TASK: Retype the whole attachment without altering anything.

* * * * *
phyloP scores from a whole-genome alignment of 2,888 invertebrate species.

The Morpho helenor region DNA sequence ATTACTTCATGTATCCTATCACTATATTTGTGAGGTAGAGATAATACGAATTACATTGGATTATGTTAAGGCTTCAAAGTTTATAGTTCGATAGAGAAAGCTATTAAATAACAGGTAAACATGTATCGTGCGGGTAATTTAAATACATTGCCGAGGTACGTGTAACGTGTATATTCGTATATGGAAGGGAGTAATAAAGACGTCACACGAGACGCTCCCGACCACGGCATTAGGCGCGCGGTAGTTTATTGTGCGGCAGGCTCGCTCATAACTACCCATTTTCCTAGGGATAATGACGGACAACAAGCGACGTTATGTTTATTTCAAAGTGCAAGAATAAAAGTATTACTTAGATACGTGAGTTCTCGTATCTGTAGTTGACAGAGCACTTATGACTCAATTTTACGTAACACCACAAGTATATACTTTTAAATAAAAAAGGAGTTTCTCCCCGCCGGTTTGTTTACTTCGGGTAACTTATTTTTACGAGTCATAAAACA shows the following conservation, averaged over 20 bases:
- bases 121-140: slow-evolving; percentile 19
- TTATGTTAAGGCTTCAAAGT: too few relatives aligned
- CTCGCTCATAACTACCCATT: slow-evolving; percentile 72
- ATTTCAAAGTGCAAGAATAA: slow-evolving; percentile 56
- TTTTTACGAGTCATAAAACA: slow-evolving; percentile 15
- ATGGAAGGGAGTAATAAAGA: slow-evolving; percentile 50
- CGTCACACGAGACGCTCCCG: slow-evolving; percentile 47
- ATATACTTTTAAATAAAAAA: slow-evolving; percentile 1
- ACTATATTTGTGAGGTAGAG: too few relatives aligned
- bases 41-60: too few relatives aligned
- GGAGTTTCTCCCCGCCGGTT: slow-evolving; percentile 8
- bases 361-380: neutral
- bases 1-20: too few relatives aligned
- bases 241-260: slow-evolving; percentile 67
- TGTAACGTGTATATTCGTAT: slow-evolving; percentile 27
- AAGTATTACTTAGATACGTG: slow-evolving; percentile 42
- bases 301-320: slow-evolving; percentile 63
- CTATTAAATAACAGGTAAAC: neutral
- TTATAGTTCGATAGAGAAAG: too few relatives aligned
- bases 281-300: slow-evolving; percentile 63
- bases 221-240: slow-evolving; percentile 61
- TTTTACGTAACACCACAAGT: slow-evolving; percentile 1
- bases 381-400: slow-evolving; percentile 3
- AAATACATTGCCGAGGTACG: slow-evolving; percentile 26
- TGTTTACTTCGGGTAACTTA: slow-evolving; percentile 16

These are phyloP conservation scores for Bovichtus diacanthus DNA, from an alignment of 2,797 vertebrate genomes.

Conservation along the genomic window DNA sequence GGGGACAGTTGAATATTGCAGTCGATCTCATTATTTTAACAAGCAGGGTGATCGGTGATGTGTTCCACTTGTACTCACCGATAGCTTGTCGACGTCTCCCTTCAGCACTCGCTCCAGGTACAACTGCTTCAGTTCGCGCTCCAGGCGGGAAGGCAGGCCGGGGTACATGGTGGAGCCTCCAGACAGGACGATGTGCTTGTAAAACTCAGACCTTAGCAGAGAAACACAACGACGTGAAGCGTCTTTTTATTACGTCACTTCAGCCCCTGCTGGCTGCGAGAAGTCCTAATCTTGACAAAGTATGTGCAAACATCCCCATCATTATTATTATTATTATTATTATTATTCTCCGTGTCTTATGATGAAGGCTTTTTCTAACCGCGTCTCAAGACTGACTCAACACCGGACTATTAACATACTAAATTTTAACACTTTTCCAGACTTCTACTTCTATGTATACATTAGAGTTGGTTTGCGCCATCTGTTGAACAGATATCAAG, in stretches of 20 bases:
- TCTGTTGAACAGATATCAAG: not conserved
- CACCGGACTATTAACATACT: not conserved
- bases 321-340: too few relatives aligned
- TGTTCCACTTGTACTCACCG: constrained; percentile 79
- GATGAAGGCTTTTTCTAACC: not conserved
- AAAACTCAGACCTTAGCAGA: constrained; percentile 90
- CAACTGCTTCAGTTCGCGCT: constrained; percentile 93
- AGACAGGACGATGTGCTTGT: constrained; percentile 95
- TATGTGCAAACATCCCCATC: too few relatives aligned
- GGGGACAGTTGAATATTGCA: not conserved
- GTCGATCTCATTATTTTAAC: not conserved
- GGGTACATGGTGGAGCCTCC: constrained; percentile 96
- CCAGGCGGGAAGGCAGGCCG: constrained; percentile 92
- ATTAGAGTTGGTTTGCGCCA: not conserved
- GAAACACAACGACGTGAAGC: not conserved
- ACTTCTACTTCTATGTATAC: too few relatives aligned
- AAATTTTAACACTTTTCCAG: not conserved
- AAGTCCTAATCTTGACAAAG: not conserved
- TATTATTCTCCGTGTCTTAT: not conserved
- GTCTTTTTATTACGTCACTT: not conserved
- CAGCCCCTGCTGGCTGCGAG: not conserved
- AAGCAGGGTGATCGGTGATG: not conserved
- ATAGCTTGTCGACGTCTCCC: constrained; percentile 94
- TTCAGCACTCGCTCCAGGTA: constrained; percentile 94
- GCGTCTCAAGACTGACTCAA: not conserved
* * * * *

phyloP scores from a whole-genome alignment of 2,888 invertebrate species.

The Morpho helenor region DNA sequence ATTACTTCATGTATCCTATCACTATATTTGTGAGGTAGAGATAATACGAATTACATTGGATTATGTTAAGGCTTCAAAGTTTATAGTTCGATAGAGAAAGCTATTAAATAACAGGTAAACATGTATCGTGCGGGTAATTTAAATACATTGCCGAGGTACGTGTAACGTGTATATTCGTATATGGAAGGGAGTAATAAAGACGTCACACGAGACGCTCCCGACCACGGCATTAGGCGCGCGGTAGTTTATTGTGCGGCAGGCTCGCTCATAACTACCCATTTTCCTAGGGATAATGACGGACAACAAGCGACGTTATGTTTATTTCAAAGTGCAAGAATAAAAGTATTACTTAGATACGTGAGTTCTCGTATCTGTAGTTGACAGAGCACTTATGACTCAATTTTACGTAACACCACAAGTATATACTTTTAAATAAAAAAGGAGTTTCTCCCCGCCGGTTTGTTTACTTCGGGTAACTTATTTTTACGAGTCATAAAACA shows the following conservation, averaged over 20 bases:
- bases 121-140: slow-evolving; percentile 19
- TTATGTTAAGGCTTCAAAGT: too few relatives aligned
- CTCGCTCATAACTACCCATT: slow-evolving; percentile 72
- ATTTCAAAGTGCAAGAATAA: slow-evolving; percentile 56
- TTTTTACGAGTCATAAAACA: slow-evolving; percentile 15
- ATGGAAGGGAGTAATAAAGA: slow-evolving; percentile 50
- CGTCACACGAGACGCTCCCG: slow-evolving; percentile 47
- ATATACTTTTAAATAAAAAA: slow-evolving; percentile 1
- ACTATATTTGTGAGGTAGAG: too few relatives aligned
- bases 41-60: too few relatives aligned
- GGAGTTTCTCCCCGCCGGTT: slow-evolving; percentile 8
- bases 361-380: neutral
- bases 1-20: too few relatives aligned
- bases 241-260: slow-evolving; percentile 67
- TGTAACGTGTATATTCGTAT: slow-evolving; percentile 27
- AAGTATTACTTAGATACGTG: slow-evolving; percentile 42
- bases 301-320: slow-evolving; percentile 63
- CTATTAAATAACAGGTAAAC: neutral
- TTATAGTTCGATAGAGAAAG: too few relatives aligned
- bases 281-300: slow-evolving; percentile 63
- bases 221-240: slow-evolving; percentile 61
- TTTTACGTAACACCACAAGT: slow-evolving; percentile 1
- bases 381-400: slow-evolving; percentile 3
- AAATACATTGCCGAGGTACG: slow-evolving; percentile 26
- TGTTTACTTCGGGTAACTTA: slow-evolving; percentile 16

These are phyloP conservation scores for Bovichtus diacanthus DNA, from an alignment of 2,797 vertebrate genomes.

Conservation along the genomic window DNA sequence GGGGACAGTTGAATATTGCAGTCGATCTCATTATTTTAACAAGCAGGGTGATCGGTGATGTGTTCCACTTGTACTCACCGATAGCTTGTCGACGTCTCCCTTCAGCACTCGCTCCAGGTACAACTGCTTCAGTTCGCGCTCCAGGCGGGAAGGCAGGCCGGGGTACATGGTGGAGCCTCCAGACAGGACGATGTGCTTGTAAAACTCAGACCTTAGCAGAGAAACACAACGACGTGAAGCGTCTTTTTATTACGTCACTTCAGCCCCTGCTGGCTGCGAGAAGTCCTAATCTTGACAAAGTATGTGCAAACATCCCCATCATTATTATTATTATTATTATTATTATTCTCCGTGTCTTATGATGAAGGCTTTTTCTAACCGCGTCTCAAGACTGACTCAACACCGGACTATTAACATACTAAATTTTAACACTTTTCCAGACTTCTACTTCTATGTATACATTAGAGTTGGTTTGCGCCATCTGTTGAACAGATATCAAG, in stretches of 20 bases:
- TCTGTTGAACAGATATCAAG: not conserved
- CACCGGACTATTAACATACT: not conserved
- bases 321-340: too few relatives aligned
- TGTTCCACTTGTACTCACCG: constrained; percentile 79
- GATGAAGGCTTTTTCTAACC: not conserved
- AAAACTCAGACCTTAGCAGA: constrained; percentile 90
- CAACTGCTTCAGTTCGCGCT: constrained; percentile 93
- AGACAGGACGATGTGCTTGT: constrained; percentile 95
- TATGTGCAAACATCCCCATC: too few relatives aligned
- GGGGACAGTTGAATATTGCA: not conserved
- GTCGATCTCATTATTTTAAC: not conserved
- GGGTACATGGTGGAGCCTCC: constrained; percentile 96
- CCAGGCGGGAAGGCAGGCCG: constrained; percentile 92
- ATTAGAGTTGGTTTGCGCCA: not conserved
- GAAACACAACGACGTGAAGC: not conserved
- ACTTCTACTTCTATGTATAC: too few relatives aligned
- AAATTTTAACACTTTTCCAG: not conserved
- AAGTCCTAATCTTGACAAAG: not conserved
- TATTATTCTCCGTGTCTTAT: not conserved
- GTCTTTTTATTACGTCACTT: not conserved
- CAGCCCCTGCTGGCTGCGAG: not conserved
- AAGCAGGGTGATCGGTGATG: not conserved
- ATAGCTTGTCGACGTCTCCC: constrained; percentile 94
- TTCAGCACTCGCTCCAGGTA: constrained; percentile 94
- GCGTCTCAAGACTGACTCAA: not conserved